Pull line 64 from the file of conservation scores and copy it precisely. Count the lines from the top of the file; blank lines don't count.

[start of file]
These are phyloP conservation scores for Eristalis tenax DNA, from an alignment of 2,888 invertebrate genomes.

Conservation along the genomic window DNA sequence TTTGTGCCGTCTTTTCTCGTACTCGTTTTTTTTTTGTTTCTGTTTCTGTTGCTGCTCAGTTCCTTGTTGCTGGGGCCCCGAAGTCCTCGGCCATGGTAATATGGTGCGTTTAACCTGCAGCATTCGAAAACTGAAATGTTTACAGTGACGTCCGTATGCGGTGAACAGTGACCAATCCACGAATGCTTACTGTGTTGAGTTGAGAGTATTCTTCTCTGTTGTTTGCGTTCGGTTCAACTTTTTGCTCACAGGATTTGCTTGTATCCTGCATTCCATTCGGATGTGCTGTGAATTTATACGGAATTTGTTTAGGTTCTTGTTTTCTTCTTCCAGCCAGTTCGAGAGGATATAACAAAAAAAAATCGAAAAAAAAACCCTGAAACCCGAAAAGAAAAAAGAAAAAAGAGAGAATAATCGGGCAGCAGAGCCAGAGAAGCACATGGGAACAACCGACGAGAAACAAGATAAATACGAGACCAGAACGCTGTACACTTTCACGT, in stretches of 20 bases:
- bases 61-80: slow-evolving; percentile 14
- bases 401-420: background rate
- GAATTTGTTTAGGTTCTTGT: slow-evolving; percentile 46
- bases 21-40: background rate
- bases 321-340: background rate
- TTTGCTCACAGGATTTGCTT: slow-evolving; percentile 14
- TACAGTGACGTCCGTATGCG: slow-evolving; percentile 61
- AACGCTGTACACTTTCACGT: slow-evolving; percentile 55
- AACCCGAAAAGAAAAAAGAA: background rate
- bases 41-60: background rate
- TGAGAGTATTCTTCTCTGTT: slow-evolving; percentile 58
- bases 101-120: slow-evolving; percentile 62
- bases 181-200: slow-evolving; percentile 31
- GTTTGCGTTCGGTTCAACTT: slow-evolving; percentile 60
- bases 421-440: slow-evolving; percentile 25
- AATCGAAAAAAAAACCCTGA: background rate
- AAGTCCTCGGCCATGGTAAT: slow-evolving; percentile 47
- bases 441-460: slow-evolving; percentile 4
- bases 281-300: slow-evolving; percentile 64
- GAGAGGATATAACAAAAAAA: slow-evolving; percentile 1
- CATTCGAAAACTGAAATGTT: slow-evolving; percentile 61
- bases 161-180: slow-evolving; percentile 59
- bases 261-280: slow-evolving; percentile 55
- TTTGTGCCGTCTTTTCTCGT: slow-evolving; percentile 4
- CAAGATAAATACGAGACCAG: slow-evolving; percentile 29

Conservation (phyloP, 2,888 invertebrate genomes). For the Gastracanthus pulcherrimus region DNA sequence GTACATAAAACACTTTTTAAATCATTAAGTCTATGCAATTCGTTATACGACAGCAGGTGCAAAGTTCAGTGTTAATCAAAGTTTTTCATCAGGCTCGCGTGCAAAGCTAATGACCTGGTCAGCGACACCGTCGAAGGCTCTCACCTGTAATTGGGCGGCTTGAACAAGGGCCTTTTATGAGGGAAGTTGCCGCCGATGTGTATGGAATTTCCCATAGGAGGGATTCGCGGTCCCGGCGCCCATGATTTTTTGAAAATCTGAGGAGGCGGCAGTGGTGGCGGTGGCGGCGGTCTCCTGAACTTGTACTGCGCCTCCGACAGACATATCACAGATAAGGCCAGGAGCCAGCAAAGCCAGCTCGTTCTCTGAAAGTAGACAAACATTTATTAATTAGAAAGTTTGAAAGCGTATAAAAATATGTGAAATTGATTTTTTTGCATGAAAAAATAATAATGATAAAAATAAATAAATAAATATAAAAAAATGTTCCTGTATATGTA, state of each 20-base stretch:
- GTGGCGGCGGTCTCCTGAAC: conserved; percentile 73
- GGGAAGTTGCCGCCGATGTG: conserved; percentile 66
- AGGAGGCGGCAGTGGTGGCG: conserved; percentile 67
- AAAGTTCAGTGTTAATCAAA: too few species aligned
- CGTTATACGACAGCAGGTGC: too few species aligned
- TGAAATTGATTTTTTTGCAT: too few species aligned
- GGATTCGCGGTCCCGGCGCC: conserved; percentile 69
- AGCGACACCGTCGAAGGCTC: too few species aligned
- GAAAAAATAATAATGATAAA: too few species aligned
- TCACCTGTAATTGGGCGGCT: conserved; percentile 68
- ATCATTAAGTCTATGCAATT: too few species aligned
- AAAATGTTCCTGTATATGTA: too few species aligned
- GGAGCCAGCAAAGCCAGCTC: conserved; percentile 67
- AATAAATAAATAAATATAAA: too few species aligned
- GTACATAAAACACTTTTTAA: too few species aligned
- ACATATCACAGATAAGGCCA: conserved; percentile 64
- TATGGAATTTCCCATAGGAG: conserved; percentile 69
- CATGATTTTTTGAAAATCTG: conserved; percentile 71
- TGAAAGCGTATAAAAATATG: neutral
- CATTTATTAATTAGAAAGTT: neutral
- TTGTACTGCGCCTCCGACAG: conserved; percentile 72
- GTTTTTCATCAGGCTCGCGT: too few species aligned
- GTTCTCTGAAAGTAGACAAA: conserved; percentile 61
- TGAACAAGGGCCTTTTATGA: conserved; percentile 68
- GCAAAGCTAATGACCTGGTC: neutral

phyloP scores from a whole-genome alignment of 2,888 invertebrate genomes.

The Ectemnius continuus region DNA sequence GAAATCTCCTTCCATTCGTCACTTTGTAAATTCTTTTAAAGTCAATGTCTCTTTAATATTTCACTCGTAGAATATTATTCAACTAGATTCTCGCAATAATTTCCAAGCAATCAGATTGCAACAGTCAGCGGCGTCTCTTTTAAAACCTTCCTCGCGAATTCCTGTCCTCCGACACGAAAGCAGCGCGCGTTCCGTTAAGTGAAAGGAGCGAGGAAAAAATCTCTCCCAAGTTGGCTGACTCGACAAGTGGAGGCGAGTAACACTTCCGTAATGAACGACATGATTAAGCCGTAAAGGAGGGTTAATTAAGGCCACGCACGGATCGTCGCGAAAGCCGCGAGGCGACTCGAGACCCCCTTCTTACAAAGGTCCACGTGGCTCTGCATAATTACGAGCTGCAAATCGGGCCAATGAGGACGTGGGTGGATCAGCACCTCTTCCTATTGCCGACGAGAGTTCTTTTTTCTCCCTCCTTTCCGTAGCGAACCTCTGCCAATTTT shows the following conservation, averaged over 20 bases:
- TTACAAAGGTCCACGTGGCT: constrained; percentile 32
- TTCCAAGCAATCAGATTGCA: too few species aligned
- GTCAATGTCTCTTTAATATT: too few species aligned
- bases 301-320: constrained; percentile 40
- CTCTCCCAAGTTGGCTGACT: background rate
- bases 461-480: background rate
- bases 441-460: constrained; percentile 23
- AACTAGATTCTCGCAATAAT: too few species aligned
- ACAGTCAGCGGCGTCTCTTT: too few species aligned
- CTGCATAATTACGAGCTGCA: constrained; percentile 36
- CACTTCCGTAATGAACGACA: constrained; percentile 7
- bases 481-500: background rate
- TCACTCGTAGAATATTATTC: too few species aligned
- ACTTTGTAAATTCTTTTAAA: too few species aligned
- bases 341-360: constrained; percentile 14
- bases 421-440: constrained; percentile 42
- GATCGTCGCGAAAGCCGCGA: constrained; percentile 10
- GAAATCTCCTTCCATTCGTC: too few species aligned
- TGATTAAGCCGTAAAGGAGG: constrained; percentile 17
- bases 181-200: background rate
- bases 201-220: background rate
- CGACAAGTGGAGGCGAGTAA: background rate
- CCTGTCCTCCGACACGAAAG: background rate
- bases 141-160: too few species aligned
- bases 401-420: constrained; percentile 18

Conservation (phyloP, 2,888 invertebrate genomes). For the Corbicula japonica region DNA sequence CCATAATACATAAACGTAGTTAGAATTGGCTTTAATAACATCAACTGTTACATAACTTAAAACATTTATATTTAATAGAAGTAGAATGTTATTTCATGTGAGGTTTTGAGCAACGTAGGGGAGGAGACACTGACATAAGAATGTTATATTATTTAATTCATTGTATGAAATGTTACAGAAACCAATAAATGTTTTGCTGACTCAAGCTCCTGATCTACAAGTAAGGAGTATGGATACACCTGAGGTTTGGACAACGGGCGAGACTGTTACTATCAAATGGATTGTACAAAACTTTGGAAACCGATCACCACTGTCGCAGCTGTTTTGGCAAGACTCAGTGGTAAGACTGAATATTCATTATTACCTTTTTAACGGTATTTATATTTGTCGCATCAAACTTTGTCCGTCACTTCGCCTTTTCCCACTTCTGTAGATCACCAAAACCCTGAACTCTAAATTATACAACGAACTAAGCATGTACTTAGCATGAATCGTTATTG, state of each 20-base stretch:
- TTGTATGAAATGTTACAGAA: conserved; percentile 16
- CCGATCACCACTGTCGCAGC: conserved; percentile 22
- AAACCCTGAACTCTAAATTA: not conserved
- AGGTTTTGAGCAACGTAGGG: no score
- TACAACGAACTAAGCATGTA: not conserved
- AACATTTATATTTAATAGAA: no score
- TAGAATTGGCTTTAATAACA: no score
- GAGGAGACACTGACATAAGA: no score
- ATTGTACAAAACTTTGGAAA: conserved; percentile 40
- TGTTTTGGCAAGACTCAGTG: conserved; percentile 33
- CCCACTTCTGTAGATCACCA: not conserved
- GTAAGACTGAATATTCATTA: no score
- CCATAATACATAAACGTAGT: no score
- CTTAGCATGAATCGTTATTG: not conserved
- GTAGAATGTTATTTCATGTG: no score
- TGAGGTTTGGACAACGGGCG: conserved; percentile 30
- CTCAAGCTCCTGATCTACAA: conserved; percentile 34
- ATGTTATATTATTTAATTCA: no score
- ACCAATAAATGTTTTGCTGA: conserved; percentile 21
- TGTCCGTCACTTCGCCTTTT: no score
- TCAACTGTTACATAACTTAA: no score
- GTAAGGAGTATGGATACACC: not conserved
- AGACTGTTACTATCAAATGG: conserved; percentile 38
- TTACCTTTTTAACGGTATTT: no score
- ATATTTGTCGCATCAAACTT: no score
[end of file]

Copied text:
- ACAGTCAGCGGCGTCTCTTT: too few species aligned